Laboratory Supply Shortages Are Impacting COVID-19 and Non-COVID Diagnostic Testing Share This Diagnostic testing is an integral part of delivering good patient care and controlling the spread of infectious diseases, something the COVID-19 pandemic has demonstrated on a scale that little else could. The CMSSC tool results also show the following non-COVID-19 shortages: 35.1% of labs have a shortage of supplies for the molecular detection of sexually transmitted infections. A survey of CAP-accredited laboratories for COVID-19 testing found that more than 60% of lab directors reported difficulties in procuring critical supplies needed to conduct COVID-19 testing. The respondents indicated they encountered substantial barriers to obtaining equipment needed for SARS-CoV-2 testing.
US awards Thermo Fisher a big contract for pipette tips Credit: Shutterstock The Department of Defense pipette-tip contract was issued on behalf of the Department of Health and Human Services. The US Department of Defense has awarded Thermo Fisher Scientific a $192.5 million contract to expand US production of pipette tips, an instrument used in laboratory and research work to dispense specific amount of liquid. With the DoD award, issued on behalf of and in coordination with the U.S. Department of Health and Human Services (HHS), Thermo Fisher will co-invest with the U.S. government in building a new, state-of-the-art, energy efficient manufacturing facility for pipette tips, which are used in vital disease research and in high volumes for processing of diagnostic tests nationally, including COVID-19, during the pandemic.
Sample collection is required for all diagnostic testing. A shortage of the supplies needed to collect samples (such as swabs and viral-transport mediums) and a limited number of testing sites have sometimes led to long waiting times for a COVID-19 test and to key segments of the population (such as healthcare workers) going untested. As Coronavirus Testing Increases, Some Labs Fear a Shortage of Other Supplies Lab directors and federal officials are keeping a close eye on the supply of other materials needed. A sourcing analyst is needed not only for PPE but also for pharmaceuticals, specialty chemicals, electronic components for medical devices, test kits, laboratory supplies, and so on.
Shortages are popping up across the supply chain as the pandemic messes with shipping, demand, supply and all the other levers of the global economy. Scientists around the world are scrambling to secure basic supplies in the wake of the COVID‑19 pandemic, which has increased demand for testing materials while disrupting manufacturing and distribution channels. Shortages of gloves, plastic pipette tips, centrifuge tubes and other laboratory basics have caused projects to slow down or even stop, but researchers are adapting. Amid global pandemic-caused shortages in certain medical lab supplies, health officials in the province say Manitoba's supply remains intact.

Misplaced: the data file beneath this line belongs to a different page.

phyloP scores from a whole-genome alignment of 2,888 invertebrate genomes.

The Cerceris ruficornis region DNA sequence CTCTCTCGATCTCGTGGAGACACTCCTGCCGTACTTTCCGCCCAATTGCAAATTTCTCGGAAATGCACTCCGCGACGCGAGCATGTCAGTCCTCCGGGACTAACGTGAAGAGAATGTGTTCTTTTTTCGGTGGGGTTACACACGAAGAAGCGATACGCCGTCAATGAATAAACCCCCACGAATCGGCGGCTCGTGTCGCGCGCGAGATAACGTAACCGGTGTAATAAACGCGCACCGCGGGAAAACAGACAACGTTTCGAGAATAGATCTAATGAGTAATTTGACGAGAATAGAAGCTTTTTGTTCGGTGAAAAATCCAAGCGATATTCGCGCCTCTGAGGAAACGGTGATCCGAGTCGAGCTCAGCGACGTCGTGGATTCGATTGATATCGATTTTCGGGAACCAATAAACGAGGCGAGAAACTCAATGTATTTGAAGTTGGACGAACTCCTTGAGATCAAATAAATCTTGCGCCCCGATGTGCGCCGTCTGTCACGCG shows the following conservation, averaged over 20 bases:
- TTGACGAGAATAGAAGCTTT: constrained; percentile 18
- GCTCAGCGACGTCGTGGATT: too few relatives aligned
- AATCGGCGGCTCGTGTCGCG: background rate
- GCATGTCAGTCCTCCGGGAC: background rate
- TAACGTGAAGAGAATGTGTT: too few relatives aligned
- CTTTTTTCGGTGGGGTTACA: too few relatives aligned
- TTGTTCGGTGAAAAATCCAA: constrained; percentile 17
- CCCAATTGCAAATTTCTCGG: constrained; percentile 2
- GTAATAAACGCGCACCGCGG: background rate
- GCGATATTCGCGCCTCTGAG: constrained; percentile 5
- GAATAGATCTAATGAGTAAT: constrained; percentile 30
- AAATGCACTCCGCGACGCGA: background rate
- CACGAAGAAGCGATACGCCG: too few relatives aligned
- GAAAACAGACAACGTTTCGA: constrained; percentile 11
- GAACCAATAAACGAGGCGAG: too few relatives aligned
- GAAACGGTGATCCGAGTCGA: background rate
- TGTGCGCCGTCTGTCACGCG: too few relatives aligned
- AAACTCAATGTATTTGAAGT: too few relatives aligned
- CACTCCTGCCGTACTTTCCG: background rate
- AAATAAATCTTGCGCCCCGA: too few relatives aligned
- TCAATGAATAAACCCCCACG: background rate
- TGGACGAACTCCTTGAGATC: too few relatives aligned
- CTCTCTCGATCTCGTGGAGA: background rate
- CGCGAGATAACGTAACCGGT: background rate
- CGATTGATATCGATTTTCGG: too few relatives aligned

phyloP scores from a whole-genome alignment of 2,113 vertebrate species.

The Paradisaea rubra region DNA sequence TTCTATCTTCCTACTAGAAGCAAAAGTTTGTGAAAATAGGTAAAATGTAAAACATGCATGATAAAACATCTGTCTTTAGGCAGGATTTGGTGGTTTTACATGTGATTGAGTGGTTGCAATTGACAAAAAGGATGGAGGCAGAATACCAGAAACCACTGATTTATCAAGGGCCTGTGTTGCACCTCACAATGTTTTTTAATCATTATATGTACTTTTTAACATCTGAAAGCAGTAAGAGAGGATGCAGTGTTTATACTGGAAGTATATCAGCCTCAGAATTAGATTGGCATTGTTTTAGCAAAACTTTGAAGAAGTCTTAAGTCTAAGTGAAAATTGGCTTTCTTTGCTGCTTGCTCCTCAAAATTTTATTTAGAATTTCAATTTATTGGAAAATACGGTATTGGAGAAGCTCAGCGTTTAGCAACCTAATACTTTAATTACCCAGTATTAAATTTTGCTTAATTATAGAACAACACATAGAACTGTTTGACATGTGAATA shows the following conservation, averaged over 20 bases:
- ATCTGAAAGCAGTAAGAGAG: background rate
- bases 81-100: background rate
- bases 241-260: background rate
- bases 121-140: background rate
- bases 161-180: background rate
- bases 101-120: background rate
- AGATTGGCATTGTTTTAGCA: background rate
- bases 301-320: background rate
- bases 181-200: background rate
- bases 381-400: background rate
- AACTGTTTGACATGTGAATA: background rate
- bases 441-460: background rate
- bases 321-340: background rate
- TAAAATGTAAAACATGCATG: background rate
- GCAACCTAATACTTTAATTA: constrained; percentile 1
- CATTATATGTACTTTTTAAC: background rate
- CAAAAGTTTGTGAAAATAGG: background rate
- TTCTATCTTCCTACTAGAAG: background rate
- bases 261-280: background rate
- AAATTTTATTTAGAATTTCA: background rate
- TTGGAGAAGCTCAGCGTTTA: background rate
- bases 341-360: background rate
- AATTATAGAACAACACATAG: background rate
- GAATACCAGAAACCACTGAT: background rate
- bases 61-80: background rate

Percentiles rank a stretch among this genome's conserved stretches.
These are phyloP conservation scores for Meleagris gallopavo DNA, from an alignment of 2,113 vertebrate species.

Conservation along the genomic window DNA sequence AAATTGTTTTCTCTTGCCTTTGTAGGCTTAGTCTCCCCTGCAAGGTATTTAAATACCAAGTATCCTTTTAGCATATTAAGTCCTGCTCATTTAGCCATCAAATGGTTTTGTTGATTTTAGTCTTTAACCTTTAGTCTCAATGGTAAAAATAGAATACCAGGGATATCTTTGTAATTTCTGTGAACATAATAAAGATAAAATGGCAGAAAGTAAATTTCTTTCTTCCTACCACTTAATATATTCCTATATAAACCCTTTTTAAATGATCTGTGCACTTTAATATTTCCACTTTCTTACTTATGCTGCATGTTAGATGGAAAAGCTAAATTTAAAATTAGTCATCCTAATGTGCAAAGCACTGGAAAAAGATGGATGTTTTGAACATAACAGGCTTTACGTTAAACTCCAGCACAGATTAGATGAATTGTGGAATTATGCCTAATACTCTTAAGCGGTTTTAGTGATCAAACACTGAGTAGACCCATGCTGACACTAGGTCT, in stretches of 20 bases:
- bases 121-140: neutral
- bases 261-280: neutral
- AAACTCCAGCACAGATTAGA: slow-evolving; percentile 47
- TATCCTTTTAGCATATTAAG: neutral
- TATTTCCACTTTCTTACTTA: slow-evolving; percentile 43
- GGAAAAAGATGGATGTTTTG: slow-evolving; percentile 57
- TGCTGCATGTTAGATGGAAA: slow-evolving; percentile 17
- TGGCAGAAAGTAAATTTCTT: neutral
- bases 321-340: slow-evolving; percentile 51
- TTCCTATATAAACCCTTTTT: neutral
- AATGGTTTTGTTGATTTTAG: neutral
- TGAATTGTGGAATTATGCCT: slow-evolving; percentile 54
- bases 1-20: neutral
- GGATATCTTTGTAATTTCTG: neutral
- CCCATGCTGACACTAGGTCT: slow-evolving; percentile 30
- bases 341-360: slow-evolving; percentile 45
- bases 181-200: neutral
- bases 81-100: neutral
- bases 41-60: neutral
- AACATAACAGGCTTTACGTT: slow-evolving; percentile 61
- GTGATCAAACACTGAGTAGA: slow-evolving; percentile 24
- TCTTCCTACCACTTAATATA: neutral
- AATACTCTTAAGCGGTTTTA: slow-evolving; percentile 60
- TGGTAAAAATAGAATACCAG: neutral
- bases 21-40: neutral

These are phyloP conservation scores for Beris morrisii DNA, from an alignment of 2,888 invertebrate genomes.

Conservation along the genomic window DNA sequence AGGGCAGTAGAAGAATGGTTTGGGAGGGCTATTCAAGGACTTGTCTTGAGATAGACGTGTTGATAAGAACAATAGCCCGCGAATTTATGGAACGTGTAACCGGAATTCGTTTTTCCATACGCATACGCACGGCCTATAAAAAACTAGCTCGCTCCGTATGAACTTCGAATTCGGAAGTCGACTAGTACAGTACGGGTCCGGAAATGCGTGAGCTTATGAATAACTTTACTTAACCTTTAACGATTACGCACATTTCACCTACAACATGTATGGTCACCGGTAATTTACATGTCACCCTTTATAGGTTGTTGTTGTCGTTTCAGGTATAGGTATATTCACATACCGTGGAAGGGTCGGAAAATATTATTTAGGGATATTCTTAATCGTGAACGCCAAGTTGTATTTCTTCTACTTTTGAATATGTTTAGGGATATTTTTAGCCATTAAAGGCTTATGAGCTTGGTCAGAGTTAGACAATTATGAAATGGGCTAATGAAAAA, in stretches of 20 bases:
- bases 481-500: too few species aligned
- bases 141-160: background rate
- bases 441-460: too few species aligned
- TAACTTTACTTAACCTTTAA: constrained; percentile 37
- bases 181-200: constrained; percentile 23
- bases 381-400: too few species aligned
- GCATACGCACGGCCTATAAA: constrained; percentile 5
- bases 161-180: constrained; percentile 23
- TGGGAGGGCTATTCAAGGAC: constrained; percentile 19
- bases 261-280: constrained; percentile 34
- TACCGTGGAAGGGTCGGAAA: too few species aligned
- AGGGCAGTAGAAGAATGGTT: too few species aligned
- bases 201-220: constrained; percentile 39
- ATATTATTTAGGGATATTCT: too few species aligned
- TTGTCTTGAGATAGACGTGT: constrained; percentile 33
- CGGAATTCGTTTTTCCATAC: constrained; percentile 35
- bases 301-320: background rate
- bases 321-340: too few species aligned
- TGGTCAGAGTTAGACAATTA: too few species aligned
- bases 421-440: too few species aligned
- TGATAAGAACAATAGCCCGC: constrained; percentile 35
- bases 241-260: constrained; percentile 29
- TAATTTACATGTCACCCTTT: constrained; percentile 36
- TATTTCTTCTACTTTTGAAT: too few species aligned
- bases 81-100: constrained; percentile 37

Researchers are still experiencing lab supply shortages because of the COVID-19 pandemic, a situation affecting experiments and scientists' careers, reports The Scientist . Researchers are paying more and waiting longer for items such as gloves, pipet tips, and reagents due to their use in testing COVID-19. The Scientist Tweet Researchers are paying more and waiting longer for items such as gloves, pipet tips and reagents due to their use in testing for SARS-CoV-2 (the COVID-19 virus), eating through funds and slowing research. Pipette tip shortages have impacted healthcare in the U.S. extremely hard, and labs around the country are not immune. Everything from chemicals, pipettes, and glove boxes to hundreds of drugs in hospital pharmacies are in short supply.
Now, a similar crisis is affecting scientists in the lab: a shortage of disposable, sterile plastic products, especially pipette tips, Sally Herships and David Gura report for NPR's The Indicator. Pipette tips are a vital tool for moving specific quantities of liquid around in the lab. Scientists use hundreds of pipette tips on any given day in their labs. In December 2020, the Food and Drug Administration announced that pipette tips are on the 'Device Shortage List,' confirming what many scientists already knew: there was a debilitating supply chain problem in the life sciences industry. The pipette tip shortage is already endangering programs across the country that screen newborn babies for potentially deadly conditions, like the inability to digest sugars in breast milk.
In the lab I use pipets to measure (mostly glass) and transfer (glass or plastic) liquids. The way I figure it, they work because of the air pressure at the tip of the pipette counteracts the pressure from the weight of the liquid column and the air sealed in the space between the finger and the liquid surface.
In general, the common symptoms associated with chemical burns include: blackened or dead skin, which is mainly seen in chemical burns from acid. irritation, redness, or burning in the affected area. numbness or pain in the affected area.
Wear gloves protect against skin absorption of chemicals, chemical burns, thermal burns, lacerations, and cryogenic liquid exposure. Choosing the appropriate hand protection can be a challenge in a laboratory setting.
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